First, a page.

In case you missed the video – Ray Rice Knocking out his now wife

This is pretty hard to watch so watch at your own risk.

http://www.tmz.com/2014/09/08/ray-rice-elevator-knockout-fiancee-takes-crushing-punch-video/

 

And obviously while domestic abuse affects all women of all races, Black women next to Native American (they have the highest reported case of domestic violence at a staggering 34%) women get it the worse!

 

I wanted to post this because in a previous post Evia brought up a point that there have been studies showing that when Black women get hit by Black men, very little restraint is given and they hit with full force. Here’s the proof.

 

NFL runningback Ray Rice knocks out his fiancé in an elevator. First, he spits on her, then gets in elevator and kicks her. Then she attempts to hit him back and he punches her so hard he knocks her out.

 

TEN he drags her limp body out of the elevator, Drops her face first onto the floor, doesn’t bother covering her up Just stands there kicking her legs together. And she finally comes too, and a man comes to assist in helping her get up while that bastard Ray Rice just stands there. 

 

Sorry. But more and more we are seeing why Black women are going to be in deep trouble if they don’t start removing themselves from toxic people, men and relationships. Domestic violence int eh Black community is not taken seriously. So its pretty common for Black women (be them victims or witnesses) to feel its not such a big deal for BW to be assault by their partners. Even Black women have become desensitized to domestic violence against Black women. SCAREY.

 

While its never shocking that victims of domestic violence may stay or return to their abusers, its even less shocking when you look at a community that doesn’t view Domestic violence as a big deal. The fact that Janay APOLOGIZED (previously in a news conference when the story first broke and Ray Rice was addressing the public about the situation) Janay APOLOGIZED for her part in the situation. HUH??? From what I saw she was spit upon and provoked.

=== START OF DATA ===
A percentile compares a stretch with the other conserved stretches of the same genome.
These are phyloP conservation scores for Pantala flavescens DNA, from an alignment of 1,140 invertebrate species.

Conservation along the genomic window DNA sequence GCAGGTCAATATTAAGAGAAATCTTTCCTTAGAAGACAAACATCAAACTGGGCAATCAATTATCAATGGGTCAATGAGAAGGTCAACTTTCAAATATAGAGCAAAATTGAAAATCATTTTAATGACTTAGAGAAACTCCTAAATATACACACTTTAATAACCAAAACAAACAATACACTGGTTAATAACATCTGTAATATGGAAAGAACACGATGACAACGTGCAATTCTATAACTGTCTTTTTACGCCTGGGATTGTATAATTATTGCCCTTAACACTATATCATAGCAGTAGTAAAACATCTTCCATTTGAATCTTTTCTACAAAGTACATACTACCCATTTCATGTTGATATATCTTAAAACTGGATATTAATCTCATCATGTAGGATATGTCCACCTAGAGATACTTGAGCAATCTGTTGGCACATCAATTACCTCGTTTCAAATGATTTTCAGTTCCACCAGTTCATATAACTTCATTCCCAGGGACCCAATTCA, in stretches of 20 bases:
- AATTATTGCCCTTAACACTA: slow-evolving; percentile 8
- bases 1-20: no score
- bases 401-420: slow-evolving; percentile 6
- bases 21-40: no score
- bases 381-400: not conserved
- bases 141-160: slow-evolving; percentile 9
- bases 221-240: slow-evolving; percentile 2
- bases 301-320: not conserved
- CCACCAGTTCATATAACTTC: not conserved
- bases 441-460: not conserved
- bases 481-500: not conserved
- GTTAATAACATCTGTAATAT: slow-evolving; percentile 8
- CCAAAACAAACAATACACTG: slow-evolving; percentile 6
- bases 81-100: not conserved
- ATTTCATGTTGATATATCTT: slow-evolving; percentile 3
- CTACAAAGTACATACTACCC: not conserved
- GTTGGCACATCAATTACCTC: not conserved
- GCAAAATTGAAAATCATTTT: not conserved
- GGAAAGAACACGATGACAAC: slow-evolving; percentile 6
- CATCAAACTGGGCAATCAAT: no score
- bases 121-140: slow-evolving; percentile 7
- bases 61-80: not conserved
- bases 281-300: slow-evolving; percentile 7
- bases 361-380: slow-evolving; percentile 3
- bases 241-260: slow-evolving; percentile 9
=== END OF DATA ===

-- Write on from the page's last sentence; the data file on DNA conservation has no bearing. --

Originally the NFL only suspended Ray for TWO GAMES – yes TWO GAMES. Now they claim to have seen the whole video, he has been stripped of his contract by the Ravens and suspended by NFL.

 

Keep in mind, Janay (his now wife) and Ray have a toddler daughter and have been together for over 6 years. He MARRIED her only after this incident to avoid her having to testify against him. LOL

 

Ladies I can tell you this, going back to any abuser but especially one who will knock you OUT, can mean death the next time around. We can only hope and pray Janay makes it out of this relationship ALIVE after this incident. I’m pretty sure this will not be the last we hear of Ray Rice abusing Janay.

 

We have to teach our daughters to avoid toxic relationships like this because apparently it becomes hard for women to leave even after incidents like this. We have to teach young Black girls DV is NOT NORMAL and should not be expected in a relationship no matter how many women in their families they’ve watched be abused.

 

Who knows what the bastard will do now that he has lost his contract. I am sure he will blame HER and find a way to assault her.

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36 Comments (+add yours?)

  1. Neecy
    Sep 08, 2014 @ 14:50:27